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The Score - Anthony Schoettle

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Sports Business

RFRA still concerns NCAA, but it's not clouding women's Final Four

February 24, 2016
KEYWORDS Sports Business

What a difference a year makes.

As Indianapolis prepared to host the 2015 NCAA Men’s Final Four, the debate over the state’s Religious Freedom Restoration Act clouded the event—in the worst way.

It’s the sort of media attention Visit Indy officials and other city leaders hate. It was so bad, Visit Indy launched an “Indy Welcomes All” public relations campaign to counter it.

This week, the NCAA kicked off its 40-day countdown to the 2016 Women’s Final Four with great fanfare at its national office in White River State Park, and there’s barely a whisper about RFRA or gay rights—at least in connection with the event.

Last week, during a visit to the IBJ offices, NCAA and Indiana Sports Corp. officials said that—at least so far—RFRA and Indiana’ stance on gay rights has not been a major story connected to this year’s Final Four.

Sports Corp. officials have conducted dozens of promotional events related to this year’s women’s Final Four at Bankers Life Fieldhouse, and told IBJ that not one person at those events has brought up LGBT rights as an issue.

By April, the ISC will have done more than 100 promotional events related to the women’s Final Four and Sports Corp. officials expect more of the same on the RFRA front.

“It’s been very quiet on that front,” said Rick Nixon, NCAA’s associate director, media coordination and statistics, marketing and broadcast alliances.

There have been whispers ever since Indiana first passed its RFRA law last year that the NCAA would consider moving its events—including lucrative Final Fours—out of Indy unless things change.

Pulling events is not being considered currently, Nixon said. But that doesn’t mean it’s not an important issue to its constituents. And that doesn’t mean it couldn’t be considered in the future.

“It’s something that’s top of mind for us,” Nixon said. “It’s definitely on our radar. We continue to monitor the situation closely.”

It’s an especially important issue among the NCAA’s constituents involved in women’s athletics, multiple NCAA officials and members told IBJ. The issue also remains important to NCAA President Mark Emmert, said Nixon, referring IBJ to his public comments on the issue over the last year.

Nixon emphasized this is a big issue in terms of the association’s employment here, not just its events.

“For us personally in the NCAA, this is a big deal,” Emmert told ESPN last March. “We’re proud of our inclusive environment in our office. We’re proud of the environment we’ve created and we don't want to lose that, and we don’t want it put at risk.”

Emmert didn’t rule out moving events last year, but he also said he didn’t want to disrupt an event that had been in the planning stages for many months and diminish the experience for student-athletes.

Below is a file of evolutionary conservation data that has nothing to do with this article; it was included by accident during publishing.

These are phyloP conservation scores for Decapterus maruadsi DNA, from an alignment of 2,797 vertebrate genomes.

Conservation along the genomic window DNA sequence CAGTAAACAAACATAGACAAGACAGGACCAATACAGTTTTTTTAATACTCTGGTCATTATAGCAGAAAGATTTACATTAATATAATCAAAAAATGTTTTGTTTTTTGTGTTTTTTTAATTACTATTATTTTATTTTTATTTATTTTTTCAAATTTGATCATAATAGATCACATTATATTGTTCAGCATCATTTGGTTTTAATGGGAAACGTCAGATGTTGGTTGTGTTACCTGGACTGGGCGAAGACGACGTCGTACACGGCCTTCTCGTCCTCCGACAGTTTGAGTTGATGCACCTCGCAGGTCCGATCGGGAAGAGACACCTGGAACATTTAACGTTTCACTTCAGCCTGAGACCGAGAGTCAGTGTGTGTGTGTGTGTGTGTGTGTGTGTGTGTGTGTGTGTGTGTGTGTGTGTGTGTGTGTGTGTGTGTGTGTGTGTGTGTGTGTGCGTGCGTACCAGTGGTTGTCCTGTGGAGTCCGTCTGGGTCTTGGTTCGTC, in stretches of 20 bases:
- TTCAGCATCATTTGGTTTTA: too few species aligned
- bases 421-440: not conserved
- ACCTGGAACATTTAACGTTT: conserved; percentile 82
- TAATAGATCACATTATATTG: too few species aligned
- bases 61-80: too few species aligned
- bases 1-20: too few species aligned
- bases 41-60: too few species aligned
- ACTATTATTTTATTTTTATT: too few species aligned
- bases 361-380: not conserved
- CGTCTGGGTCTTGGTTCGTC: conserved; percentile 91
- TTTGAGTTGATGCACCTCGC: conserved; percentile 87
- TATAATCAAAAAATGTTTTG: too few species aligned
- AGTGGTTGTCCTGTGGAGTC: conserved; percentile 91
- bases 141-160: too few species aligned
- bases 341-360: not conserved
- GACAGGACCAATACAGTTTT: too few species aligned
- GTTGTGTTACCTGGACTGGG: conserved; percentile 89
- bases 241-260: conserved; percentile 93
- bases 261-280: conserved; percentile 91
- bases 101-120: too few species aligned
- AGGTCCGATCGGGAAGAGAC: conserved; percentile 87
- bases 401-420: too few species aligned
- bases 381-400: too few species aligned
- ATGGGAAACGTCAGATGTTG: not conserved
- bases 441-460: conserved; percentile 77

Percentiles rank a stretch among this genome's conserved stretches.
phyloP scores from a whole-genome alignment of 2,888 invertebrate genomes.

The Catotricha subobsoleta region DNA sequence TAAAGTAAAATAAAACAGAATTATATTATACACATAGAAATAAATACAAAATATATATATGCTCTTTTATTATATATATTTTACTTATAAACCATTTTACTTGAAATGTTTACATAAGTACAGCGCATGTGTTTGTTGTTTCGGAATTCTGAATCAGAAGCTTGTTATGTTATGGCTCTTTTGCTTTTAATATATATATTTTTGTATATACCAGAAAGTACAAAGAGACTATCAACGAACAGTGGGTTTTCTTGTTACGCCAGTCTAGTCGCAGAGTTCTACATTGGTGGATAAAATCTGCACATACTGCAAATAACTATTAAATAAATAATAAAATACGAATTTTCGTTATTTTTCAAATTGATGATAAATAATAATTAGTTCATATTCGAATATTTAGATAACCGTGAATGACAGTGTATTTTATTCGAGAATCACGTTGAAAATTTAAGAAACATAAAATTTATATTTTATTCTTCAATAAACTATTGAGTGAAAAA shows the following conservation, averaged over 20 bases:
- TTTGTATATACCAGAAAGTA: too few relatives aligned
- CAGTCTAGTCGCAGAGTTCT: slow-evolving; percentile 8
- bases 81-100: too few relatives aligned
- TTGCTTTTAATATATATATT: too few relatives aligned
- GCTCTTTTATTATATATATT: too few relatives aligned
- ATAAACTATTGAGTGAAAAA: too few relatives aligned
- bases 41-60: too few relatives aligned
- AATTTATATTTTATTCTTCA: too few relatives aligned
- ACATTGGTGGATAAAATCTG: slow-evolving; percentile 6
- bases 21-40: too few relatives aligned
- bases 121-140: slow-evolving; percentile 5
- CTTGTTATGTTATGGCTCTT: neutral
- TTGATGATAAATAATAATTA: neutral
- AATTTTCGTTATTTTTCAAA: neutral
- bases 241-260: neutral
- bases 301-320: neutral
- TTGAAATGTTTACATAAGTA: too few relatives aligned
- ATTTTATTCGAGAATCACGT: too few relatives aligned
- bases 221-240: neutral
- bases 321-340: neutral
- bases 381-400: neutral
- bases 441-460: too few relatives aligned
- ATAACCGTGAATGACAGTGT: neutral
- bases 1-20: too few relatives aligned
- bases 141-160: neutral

The General Assembly passed RFRA last year to give guidance to courts in resolving conflicts that arise between religious beliefs and government regulations. But critics said it would give businesses and others the right to discriminate against the LGBT community. An explosion of criticism led lawmakers to pass a so-called fix that said RFRA could not be used a defense in a discrimination case.

But the uproar led to calls for Indiana to amend its civil rights law this year to protect gay and transgender people from discrimination in the same way that Hoosiers are protected on the basis of race and religion. The effort—backed by a coalition of key central Indiana businesses and organizations, including the NCAA—failed, in part over questions about rights for transgender people.

“We wanted to see more progress than we got, but legally we’re in a far better position than we were,” said ISC President Ryan Vaughn.

The Indiana Sports Corp. and tourism organizations have been touting an Indianapolis ordinance—“one of the strongest local ordinances in the country,” Ryan said—that offers LGBT protections for housing, employment and other areas within Marion  County.

“We’re on par or better than any other city in the country,” he said. “That’s our position.”

Hopefully for Indianapolis that position is good enough for the NCAA.

Indianapolis is scheduled to host men’s first and second round NCAA tournament games next year and the 2021 men’s Final Four. Losing those two events alone would cost the city more than $60 million in visitor-induced spending.

For Vaughn, the RFRA/LGBT situation here “presents a messaging challenge.” He said most people don’t know the laws and/or ordinances in their own communities and therefore may not know Indianapolis has stronger protections than other cities.

He pointed out that only 17 states have laws that protect the LGBT community from discrimination.

“It’s an education and perception issue,” Vaughn said, “not a logistical or practical issue.”



 

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